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2020 Ascent Limited
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Discussion Starter · #1 ·
I've had Adaptive Cruise Control since my 2017 Forester XT and really do like the feature. I traded the Forester in for a 2020 Ascent this May because we needed a bigger car and the offers available made the transition pretty enticing.

I normally use Adaptive Cruise Control on the Interstate and keep my "set distance" from the car in front either "closest" or "medium". But, I don't like when the system detects major slowing or a traffic jam so I disengage the cruise control with a tap of the brake, or the steering wheel button. No biggie.

Tonight, I was driving on a main city road with the cruise control set at 50 (45mph Speed Limit) because the lights are normally "timed" very well for easy driving at that hour. While I know the Adaptive Cruise Control doesn't register traffic lights, I had a thought to see how the system would handle completely slowing traffic in front. (This has been a thought for over three years)

I was traveling behind another vehicle and the cruise control (CC) was working according to its design. The traffic light ahead turned to yellow, the car in front slowed, and we slowed ... and then the light changed to red and we came to a full stop behind the car in front of me. Surprisingly, it was VERY subtle and comfortable. I had never done this before.

When the light changed to green, the car in front proceeded but we didn't move initially so I thought the CC was disabled when I came to a stop and I accelerated just a touch. NOPE, the CC was working fine and picked up right where it left off after we were rolling. Would it have accelerated on its own from a dead stop if I had let the distance increase between me and the car in front of me?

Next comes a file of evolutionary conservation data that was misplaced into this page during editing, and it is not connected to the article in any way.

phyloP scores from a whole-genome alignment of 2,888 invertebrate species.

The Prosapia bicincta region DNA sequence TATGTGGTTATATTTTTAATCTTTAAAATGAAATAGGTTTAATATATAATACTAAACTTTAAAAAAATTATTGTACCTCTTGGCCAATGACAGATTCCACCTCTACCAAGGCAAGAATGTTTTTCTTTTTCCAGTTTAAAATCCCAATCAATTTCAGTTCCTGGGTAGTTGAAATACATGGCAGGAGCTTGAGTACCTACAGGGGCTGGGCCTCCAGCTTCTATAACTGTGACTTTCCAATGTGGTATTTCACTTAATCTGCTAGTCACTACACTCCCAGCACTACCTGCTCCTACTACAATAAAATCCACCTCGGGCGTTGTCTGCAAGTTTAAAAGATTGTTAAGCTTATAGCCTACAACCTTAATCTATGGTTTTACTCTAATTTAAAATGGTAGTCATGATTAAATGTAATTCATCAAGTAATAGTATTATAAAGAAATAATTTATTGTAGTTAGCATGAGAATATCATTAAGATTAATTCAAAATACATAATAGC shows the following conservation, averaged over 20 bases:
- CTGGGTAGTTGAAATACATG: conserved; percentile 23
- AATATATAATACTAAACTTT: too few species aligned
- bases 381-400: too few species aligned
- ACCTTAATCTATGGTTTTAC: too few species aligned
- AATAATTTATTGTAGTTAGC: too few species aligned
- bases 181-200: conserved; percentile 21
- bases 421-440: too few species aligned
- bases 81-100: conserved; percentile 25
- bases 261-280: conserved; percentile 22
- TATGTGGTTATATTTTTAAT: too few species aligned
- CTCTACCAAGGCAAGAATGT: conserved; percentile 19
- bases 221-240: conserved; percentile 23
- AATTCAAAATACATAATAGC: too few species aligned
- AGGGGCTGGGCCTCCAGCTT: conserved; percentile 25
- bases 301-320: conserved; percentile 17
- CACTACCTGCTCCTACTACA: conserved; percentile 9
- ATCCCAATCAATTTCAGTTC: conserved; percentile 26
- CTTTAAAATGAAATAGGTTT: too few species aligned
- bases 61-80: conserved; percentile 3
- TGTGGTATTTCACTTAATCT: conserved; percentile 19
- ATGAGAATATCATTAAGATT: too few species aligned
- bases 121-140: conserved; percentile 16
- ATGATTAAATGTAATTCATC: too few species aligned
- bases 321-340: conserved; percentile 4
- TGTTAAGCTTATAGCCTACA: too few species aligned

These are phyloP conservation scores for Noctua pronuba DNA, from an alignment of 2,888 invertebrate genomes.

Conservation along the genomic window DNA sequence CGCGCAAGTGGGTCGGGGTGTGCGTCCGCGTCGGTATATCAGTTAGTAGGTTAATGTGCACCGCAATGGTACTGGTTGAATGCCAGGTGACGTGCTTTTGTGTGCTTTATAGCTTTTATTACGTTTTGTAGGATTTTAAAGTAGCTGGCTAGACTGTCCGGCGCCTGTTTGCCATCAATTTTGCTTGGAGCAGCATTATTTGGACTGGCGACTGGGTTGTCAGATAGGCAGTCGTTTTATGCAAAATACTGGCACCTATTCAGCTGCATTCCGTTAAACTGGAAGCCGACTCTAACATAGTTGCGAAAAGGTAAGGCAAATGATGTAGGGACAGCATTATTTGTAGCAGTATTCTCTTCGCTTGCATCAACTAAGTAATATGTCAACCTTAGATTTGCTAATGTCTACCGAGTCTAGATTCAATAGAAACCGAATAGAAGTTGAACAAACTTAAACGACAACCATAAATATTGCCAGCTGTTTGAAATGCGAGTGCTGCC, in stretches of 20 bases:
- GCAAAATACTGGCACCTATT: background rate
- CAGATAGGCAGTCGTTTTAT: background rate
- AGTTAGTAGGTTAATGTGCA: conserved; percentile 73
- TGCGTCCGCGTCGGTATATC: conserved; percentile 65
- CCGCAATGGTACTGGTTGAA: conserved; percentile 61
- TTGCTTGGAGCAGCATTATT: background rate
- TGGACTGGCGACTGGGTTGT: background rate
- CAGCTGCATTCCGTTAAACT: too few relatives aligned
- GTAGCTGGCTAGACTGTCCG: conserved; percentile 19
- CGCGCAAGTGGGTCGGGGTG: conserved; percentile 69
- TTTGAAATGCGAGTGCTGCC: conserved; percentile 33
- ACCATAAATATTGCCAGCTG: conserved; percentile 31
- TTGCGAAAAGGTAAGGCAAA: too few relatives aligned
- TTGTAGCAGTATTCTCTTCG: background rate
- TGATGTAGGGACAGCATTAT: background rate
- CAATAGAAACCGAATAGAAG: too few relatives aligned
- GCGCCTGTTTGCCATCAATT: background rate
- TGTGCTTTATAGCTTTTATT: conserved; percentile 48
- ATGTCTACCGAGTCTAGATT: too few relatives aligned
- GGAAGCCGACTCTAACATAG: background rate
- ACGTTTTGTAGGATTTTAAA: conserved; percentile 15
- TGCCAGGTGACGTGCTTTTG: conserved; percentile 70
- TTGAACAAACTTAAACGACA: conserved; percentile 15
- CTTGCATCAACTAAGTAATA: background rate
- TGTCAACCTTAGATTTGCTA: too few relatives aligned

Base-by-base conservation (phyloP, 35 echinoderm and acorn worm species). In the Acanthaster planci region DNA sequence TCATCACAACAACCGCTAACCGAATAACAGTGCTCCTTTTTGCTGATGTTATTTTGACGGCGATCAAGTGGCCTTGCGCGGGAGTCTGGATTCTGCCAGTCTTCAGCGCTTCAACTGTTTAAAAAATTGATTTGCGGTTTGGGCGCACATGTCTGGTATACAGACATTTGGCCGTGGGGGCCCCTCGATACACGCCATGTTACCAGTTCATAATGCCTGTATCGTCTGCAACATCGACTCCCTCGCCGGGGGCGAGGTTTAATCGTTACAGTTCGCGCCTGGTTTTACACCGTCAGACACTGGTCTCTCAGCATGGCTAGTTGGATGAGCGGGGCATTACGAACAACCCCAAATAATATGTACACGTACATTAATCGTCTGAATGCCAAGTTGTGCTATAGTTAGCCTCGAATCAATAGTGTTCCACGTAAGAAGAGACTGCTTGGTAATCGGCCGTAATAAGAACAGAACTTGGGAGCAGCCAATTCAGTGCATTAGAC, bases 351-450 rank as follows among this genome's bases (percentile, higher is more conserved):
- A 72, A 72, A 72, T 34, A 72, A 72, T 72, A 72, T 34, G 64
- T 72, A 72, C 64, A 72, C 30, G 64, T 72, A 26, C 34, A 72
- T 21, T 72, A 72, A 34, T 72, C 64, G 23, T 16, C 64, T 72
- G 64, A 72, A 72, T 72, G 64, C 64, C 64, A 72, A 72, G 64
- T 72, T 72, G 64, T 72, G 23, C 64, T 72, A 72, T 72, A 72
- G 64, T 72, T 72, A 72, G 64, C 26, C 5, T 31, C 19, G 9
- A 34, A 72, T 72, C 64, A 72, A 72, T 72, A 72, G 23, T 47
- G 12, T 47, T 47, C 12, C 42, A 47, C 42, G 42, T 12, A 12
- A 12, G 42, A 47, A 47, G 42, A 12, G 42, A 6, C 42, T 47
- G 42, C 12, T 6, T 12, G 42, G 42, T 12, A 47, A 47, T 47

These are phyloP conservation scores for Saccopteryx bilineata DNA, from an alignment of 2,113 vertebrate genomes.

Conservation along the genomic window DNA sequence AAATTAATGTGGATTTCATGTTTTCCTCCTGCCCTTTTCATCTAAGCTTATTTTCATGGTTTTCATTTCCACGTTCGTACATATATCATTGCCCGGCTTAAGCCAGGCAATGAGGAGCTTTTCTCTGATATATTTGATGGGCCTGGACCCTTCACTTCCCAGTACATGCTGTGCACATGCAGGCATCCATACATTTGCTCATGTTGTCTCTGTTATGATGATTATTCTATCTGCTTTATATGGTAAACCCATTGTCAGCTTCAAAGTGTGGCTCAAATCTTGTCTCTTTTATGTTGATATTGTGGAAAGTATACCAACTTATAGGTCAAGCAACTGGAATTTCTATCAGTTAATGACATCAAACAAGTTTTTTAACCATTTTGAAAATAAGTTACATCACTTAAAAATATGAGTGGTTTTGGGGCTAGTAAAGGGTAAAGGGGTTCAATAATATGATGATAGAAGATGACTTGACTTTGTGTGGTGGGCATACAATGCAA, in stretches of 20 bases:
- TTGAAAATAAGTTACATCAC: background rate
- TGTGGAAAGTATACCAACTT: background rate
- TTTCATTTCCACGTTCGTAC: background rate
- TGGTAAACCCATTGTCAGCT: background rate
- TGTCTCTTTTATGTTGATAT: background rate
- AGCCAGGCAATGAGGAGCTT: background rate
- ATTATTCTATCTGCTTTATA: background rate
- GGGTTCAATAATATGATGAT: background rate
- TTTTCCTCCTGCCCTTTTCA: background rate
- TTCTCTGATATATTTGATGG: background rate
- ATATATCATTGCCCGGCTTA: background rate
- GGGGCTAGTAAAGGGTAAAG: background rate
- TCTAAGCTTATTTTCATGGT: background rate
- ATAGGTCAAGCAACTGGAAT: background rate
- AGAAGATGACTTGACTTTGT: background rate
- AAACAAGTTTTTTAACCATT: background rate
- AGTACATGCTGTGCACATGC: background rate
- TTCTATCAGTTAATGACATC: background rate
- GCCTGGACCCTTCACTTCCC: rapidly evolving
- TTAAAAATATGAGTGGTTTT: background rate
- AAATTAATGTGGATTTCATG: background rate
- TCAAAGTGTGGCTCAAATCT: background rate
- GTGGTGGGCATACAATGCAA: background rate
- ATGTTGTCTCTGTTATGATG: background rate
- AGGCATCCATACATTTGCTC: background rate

I was super surprised it could be used this way. Maybe it shouldn't be, but I have always disengaged CC when approaching a light with slowing cars. Yes, coming up on a completely stopped car is a COMPLETELY different story as that engages the crash avoidance systems, and I know this isn't "auto-pilot", but does anyone else use Adaptive Cruise Control in "city" traffic this way?
 

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Hi, no. It would notify you that the car moved and sit there. Eventually, it would enable the parking brake.

To resume, tap the resume lever on the steering wheel or tap the gas.
 

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2019 Ascent Touring (CWP)
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If ACC brings you to a full stop, the vehicle goes into "Hold" mode...it's even displayed on the center stack. It's not going to move without you telling it after traffic resumes for safety reasons. As Robert indicated, a tap on the gas or the "resume" button gets it going again. This feature is a "fatigue" saver when in heavy stop and go, especially on the Interstate. I really have appreciated it many times!
 

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I use the ACC for stop and go traffic all the time. Other things to note when using in this mode.